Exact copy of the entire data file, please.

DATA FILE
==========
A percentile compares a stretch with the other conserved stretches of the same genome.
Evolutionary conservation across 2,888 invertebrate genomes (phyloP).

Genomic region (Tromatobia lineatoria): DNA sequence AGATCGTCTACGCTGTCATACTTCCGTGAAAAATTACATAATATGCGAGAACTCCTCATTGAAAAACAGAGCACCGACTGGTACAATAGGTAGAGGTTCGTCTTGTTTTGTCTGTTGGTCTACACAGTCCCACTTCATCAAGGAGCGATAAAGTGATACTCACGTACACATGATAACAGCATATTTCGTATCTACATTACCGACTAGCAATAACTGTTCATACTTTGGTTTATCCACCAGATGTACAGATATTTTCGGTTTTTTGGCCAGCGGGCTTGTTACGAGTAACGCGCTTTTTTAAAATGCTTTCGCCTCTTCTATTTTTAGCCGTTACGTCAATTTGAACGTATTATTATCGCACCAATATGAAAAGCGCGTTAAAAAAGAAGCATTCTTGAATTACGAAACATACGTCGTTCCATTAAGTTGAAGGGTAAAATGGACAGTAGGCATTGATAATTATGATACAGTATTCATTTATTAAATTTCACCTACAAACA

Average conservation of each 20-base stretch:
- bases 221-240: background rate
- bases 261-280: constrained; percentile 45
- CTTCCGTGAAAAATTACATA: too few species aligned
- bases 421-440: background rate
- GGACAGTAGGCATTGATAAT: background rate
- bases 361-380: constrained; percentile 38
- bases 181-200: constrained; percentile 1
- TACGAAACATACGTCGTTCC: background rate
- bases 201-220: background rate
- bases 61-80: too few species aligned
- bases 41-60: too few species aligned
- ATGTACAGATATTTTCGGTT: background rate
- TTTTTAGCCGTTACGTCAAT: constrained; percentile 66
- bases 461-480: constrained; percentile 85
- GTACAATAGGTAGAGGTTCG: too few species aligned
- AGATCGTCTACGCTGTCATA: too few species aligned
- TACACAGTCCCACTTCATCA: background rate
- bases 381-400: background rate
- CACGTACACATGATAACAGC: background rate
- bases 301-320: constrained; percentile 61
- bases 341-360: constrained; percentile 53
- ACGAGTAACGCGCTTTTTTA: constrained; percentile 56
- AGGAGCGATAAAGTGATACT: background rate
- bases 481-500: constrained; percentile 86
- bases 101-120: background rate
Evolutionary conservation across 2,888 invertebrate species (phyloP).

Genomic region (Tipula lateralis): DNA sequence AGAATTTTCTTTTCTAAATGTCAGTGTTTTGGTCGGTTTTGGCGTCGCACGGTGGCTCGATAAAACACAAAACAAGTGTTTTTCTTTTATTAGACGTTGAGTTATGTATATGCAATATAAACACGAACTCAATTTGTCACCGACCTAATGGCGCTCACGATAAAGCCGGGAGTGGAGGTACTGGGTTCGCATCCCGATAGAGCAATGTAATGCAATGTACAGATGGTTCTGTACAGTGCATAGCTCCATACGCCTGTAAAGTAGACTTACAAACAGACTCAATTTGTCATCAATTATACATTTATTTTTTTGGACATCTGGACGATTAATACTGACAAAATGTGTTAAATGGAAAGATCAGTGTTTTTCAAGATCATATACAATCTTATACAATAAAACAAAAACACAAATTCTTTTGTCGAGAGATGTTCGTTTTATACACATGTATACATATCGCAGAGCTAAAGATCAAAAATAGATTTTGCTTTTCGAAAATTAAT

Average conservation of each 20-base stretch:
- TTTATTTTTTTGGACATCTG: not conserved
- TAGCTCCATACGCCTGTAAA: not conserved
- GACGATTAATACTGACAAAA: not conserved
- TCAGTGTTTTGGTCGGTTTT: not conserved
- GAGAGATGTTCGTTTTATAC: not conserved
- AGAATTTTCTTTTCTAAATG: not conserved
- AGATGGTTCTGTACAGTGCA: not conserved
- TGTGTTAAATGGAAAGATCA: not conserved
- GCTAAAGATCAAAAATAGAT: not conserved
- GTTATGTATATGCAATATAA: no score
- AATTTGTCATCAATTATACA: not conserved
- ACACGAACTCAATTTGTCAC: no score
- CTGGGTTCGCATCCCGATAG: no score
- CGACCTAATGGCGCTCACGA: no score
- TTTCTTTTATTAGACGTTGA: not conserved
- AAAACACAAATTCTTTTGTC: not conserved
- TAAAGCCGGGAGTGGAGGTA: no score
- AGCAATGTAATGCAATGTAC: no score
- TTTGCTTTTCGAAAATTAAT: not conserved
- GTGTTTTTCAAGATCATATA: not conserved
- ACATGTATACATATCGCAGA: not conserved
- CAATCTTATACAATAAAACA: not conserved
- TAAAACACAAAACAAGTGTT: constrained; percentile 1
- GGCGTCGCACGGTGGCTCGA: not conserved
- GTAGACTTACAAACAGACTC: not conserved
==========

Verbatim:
A percentile compares a stretch with the other conserved stretches of the same genome.
Evolutionary conservation across 2,888 invertebrate genomes (phyloP).

Genomic region (Tromatobia lineatoria): DNA sequence AGATCGTCTACGCTGTCATACTTCCGTGAAAAATTACATAATATGCGAGAACTCCTCATTGAAAAACAGAGCACCGACTGGTACAATAGGTAGAGGTTCGTCTTGTTTTGTCTGTTGGTCTACACAGTCCCACTTCATCAAGGAGCGATAAAGTGATACTCACGTACACATGATAACAGCATATTTCGTATCTACATTACCGACTAGCAATAACTGTTCATACTTTGGTTTATCCACCAGATGTACAGATATTTTCGGTTTTTTGGCCAGCGGGCTTGTTACGAGTAACGCGCTTTTTTAAAATGCTTTCGCCTCTTCTATTTTTAGCCGTTACGTCAATTTGAACGTATTATTATCGCACCAATATGAAAAGCGCGTTAAAAAAGAAGCATTCTTGAATTACGAAACATACGTCGTTCCATTAAGTTGAAGGGTAAAATGGACAGTAGGCATTGATAATTATGATACAGTATTCATTTATTAAATTTCACCTACAAACA

Average conservation of each 20-base stretch:
- bases 221-240: background rate
- bases 261-280: constrained; percentile 45
- CTTCCGTGAAAAATTACATA: too few species aligned
- bases 421-440: background rate
- GGACAGTAGGCATTGATAAT: background rate
- bases 361-380: constrained; percentile 38
- bases 181-200: constrained; percentile 1
- TACGAAACATACGTCGTTCC: background rate
- bases 201-220: background rate
- bases 61-80: too few species aligned
- bases 41-60: too few species aligned
- ATGTACAGATATTTTCGGTT: background rate
- TTTTTAGCCGTTACGTCAAT: constrained; percentile 66
- bases 461-480: constrained; percentile 85
- GTACAATAGGTAGAGGTTCG: too few species aligned
- AGATCGTCTACGCTGTCATA: too few species aligned
- TACACAGTCCCACTTCATCA: background rate
- bases 381-400: background rate
- CACGTACACATGATAACAGC: background rate
- bases 301-320: constrained; percentile 61
- bases 341-360: constrained; percentile 53
- ACGAGTAACGCGCTTTTTTA: constrained; percentile 56
- AGGAGCGATAAAGTGATACT: background rate
- bases 481-500: constrained; percentile 86
- bases 101-120: background rate
Evolutionary conservation across 2,888 invertebrate species (phyloP).

Genomic region (Tipula lateralis): DNA sequence AGAATTTTCTTTTCTAAATGTCAGTGTTTTGGTCGGTTTTGGCGTCGCACGGTGGCTCGATAAAACACAAAACAAGTGTTTTTCTTTTATTAGACGTTGAGTTATGTATATGCAATATAAACACGAACTCAATTTGTCACCGACCTAATGGCGCTCACGATAAAGCCGGGAGTGGAGGTACTGGGTTCGCATCCCGATAGAGCAATGTAATGCAATGTACAGATGGTTCTGTACAGTGCATAGCTCCATACGCCTGTAAAGTAGACTTACAAACAGACTCAATTTGTCATCAATTATACATTTATTTTTTTGGACATCTGGACGATTAATACTGACAAAATGTGTTAAATGGAAAGATCAGTGTTTTTCAAGATCATATACAATCTTATACAATAAAACAAAAACACAAATTCTTTTGTCGAGAGATGTTCGTTTTATACACATGTATACATATCGCAGAGCTAAAGATCAAAAATAGATTTTGCTTTTCGAAAATTAAT

Average conservation of each 20-base stretch:
- TTTATTTTTTTGGACATCTG: not conserved
- TAGCTCCATACGCCTGTAAA: not conserved
- GACGATTAATACTGACAAAA: not conserved
- TCAGTGTTTTGGTCGGTTTT: not conserved
- GAGAGATGTTCGTTTTATAC: not conserved
- AGAATTTTCTTTTCTAAATG: not conserved
- AGATGGTTCTGTACAGTGCA: not conserved
- TGTGTTAAATGGAAAGATCA: not conserved
- GCTAAAGATCAAAAATAGAT: not conserved
- GTTATGTATATGCAATATAA: no score
- AATTTGTCATCAATTATACA: not conserved
- ACACGAACTCAATTTGTCAC: no score
- CTGGGTTCGCATCCCGATAG: no score
- CGACCTAATGGCGCTCACGA: no score
- TTTCTTTTATTAGACGTTGA: not conserved
- AAAACACAAATTCTTTTGTC: not conserved
- TAAAGCCGGGAGTGGAGGTA: no score
- AGCAATGTAATGCAATGTAC: no score
- TTTGCTTTTCGAAAATTAAT: not conserved
- GTGTTTTTCAAGATCATATA: not conserved
- ACATGTATACATATCGCAGA: not conserved
- CAATCTTATACAATAAAACA: not conserved
- TAAAACACAAAACAAGTGTT: constrained; percentile 1
- GGCGTCGCACGGTGGCTCGA: not conserved
- GTAGACTTACAAACAGACTC: not conserved